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Summer’s (finally) here, and chances are at some point you’re going to blow up some type of inflatable toy, hitch it to the back of your PWC, and then take your friends on one wild ride. And why not; it’s fun, a variation of what people have been doing behind boats for decades.
Inflatables are that one-size-fits-all toy to have in your arsenal, a toy that doesn’t discriminate based on size or athletic skill. Inflatables are relatively cheap, require minimal maintenance, and have virtually no real learning curve.
So why do I always add a disclaimer when recommending an inflatable to my friends? Because as simple as they are, inflatables can also be dangerous if used incorrectly. Just ask a doctor or an insurance agent. They’ll probably quickly tell you of the “tubing-related” back and neck injuries that spike in the summertime. Unfortunately, they may even tell you worse.
Rethinking your stance on inflatables? Don’t. They’re still the same fun, inexpensive fun mentioned above. They do, however, require a healthy dose of education and responsibility, especially on the part of the driver.
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Before you hit the water, take a moment to read on.
Proper Inflation Is Key
Though inflating a big tube may seem like a no-brainer, there’s more to it than you think. Most of today’s inflatables have separate nylon covers, and for them to work properly – and safely – the tube or tubes within need to be fully inflated so that the cover fits snugly and without gaps.
For starters, proper inflation will substantially improve the ride. It allows the tube to ride properly across the water, lessens the strain on your tow PWC, and cushions the occupants against the jolts of wakes and waves. Proper inflation also, however, makes sure there are no dangerous gaps, loose spots, or puckers that could trap a rider’s hand, arm, leg, or foot. It’s no joke. I once personally witnessed a child caught between a loose cover and the under-inflated tube inside – and held head down under water – after the tube he was riding unexpectedly flipped. Proper inflation eliminates these gaps, and keeps riders safe.
Speaking of safe, also make sure passengers wear a PFD. Tubing may seem simple, but wearing a PFD still makes sense. And besides, it’s the law.
Driving for a “tuber” also seems like a pretty easy task, but though the toy behind may be simpler than a ski or wakeboard, you still need to remember all the same basic tow guidelines. Keep your eyes on the water, hold and maintain a safe speed, and designate a spotter to keep his eyes on the inflatable and its passengers.
As the driver, you need to be aware of other boats, obstructions, dangerous wakes, the shoreline and anything else that could put your passengers at risk. Maintain a minimum distance of 50 yards from any of the above. The spotter, meanwhile, needs to relay info to the driver, such as whether or not the inflatable’s riders want to go faster or slower, stop the boat, or return to your starting point.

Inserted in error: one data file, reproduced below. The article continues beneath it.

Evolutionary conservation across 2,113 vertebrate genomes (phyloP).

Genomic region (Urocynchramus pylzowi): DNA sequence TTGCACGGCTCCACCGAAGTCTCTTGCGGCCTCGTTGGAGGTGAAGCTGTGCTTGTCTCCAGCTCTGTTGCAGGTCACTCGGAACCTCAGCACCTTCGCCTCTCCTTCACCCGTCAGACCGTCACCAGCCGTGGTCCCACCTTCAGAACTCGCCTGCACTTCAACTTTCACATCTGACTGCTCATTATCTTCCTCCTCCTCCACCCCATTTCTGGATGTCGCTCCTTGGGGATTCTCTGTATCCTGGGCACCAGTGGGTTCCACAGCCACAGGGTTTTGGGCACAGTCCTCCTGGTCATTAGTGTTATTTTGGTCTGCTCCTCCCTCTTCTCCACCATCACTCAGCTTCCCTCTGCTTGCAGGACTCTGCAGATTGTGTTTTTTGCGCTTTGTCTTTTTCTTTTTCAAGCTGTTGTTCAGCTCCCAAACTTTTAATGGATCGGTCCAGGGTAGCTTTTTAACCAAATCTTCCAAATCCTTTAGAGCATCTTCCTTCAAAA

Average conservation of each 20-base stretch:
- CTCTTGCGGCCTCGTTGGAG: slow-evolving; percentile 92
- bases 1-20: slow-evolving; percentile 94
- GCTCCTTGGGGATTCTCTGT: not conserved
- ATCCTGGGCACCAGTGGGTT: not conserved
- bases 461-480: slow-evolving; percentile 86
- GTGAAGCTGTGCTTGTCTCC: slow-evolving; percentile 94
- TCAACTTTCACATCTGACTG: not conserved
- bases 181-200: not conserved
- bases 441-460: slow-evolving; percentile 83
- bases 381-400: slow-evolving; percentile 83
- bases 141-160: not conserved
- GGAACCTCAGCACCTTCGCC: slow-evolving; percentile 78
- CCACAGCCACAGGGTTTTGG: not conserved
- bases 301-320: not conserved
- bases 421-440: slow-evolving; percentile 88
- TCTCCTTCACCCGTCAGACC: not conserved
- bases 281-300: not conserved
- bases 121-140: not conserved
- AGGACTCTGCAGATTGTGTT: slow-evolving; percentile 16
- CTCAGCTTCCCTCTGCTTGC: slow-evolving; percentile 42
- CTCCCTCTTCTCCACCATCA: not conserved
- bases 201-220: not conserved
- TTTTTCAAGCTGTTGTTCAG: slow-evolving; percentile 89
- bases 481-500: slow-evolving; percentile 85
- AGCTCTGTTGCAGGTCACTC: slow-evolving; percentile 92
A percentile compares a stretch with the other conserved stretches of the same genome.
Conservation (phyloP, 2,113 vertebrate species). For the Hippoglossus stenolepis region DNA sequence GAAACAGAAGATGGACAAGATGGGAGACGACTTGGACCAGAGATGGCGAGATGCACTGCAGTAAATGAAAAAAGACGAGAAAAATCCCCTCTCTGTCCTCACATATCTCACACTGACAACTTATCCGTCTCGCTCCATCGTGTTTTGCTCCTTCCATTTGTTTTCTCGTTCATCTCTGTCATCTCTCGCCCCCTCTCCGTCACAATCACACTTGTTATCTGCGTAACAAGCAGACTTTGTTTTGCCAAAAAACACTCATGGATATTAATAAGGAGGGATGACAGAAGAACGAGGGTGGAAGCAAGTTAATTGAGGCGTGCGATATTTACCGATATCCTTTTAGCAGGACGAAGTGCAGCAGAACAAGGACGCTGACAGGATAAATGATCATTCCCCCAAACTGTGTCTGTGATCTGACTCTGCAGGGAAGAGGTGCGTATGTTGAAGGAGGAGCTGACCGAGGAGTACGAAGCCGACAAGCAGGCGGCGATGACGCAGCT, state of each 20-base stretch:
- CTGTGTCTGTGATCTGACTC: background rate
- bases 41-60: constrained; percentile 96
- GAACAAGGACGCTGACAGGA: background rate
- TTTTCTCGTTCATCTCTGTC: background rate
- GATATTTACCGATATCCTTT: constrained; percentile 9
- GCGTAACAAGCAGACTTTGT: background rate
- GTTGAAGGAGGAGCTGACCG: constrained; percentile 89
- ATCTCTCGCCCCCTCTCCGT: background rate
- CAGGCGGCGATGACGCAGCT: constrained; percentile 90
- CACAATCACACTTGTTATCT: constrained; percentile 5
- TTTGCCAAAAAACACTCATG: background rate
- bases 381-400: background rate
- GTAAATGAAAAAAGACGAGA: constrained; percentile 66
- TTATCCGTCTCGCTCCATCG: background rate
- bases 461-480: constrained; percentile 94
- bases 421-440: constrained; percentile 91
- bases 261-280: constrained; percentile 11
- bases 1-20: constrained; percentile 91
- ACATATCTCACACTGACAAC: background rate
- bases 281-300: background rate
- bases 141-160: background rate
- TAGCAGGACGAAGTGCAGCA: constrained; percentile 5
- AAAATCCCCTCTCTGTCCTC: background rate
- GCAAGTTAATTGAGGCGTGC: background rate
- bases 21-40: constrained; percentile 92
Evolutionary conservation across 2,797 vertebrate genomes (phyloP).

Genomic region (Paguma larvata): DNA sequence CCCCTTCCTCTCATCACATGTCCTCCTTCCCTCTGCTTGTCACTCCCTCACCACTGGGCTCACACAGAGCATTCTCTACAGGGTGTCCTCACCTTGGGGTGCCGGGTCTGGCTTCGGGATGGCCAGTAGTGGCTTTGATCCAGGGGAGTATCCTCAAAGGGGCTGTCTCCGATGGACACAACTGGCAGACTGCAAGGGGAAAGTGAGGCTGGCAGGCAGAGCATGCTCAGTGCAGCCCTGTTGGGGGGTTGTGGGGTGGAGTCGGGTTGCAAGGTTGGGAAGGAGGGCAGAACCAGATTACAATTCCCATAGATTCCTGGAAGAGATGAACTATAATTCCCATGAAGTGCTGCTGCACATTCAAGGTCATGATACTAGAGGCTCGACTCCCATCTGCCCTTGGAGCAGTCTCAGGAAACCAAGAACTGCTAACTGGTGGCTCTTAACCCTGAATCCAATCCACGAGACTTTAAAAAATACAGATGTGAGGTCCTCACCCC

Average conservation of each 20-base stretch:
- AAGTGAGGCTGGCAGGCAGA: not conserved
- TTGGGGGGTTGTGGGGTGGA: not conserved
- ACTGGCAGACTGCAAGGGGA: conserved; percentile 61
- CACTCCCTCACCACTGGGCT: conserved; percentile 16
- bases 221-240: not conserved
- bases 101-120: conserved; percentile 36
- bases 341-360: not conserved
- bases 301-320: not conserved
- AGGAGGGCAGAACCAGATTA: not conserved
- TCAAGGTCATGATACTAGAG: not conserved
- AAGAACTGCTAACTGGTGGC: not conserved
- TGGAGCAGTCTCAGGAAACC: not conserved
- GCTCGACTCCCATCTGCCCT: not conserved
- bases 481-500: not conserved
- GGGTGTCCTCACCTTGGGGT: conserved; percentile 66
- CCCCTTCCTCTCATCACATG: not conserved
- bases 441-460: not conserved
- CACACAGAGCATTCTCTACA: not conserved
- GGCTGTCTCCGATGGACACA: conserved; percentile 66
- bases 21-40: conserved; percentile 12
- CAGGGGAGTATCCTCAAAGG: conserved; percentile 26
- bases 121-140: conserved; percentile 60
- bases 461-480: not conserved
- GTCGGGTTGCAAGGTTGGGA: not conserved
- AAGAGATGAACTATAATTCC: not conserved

Though it seems like a tubing mainstay, avoid full turns that propel the tubers into a high-speed, whipping arc. In this scenario, it’s easy for the tube to drastically increase in speed, making the consequences of the inevitable fall much more severe. A careful driver can give their towed riders a gentle whip, but straighten back out before the inflatable reaches a dangerous rate of speed.
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As to that towing speed, keep in mind the ages – and desires – of those in tow. For kids under 12, a good maximum speed is 15 mph. Bump it up to 20 mph for kids 13-16, and no more than 25 mph for adults.
Don’t Misjudge Distance
One particularly dangerous scenario is when a driver executes a turn too close to a dock, piling, or other obstacle, and misjudges the path the inflatable will take.
Tubes have little, if any, directional control. Sadly, more than one news story can be found of a tube occupant accidentally whipped into an unavoidable obstacle and killed. Don’t chance it. Keep your minimum 50-yard distance, and never tow inflatables near shore, waterway markers, buoys, boats, or anything else that could cause injury.
Watch the Towrope
Picking up a downed rider, or circling as your rider gets ready to get underway? Watch the towrope. Though your PWC doesn’t have a propeller, it does have a pump, and crossing over that towrope will suck the rope into the pump cavity and most likely wind it tight around the driveshaft.
Make sure both the driver and spotter keep tabs on the rope whenever a rider is in the water. If you think you’re going to cross over a floating towrope, don’t hit the gas and try to escape. Better to kill the engine, clear the rope, and then restart.
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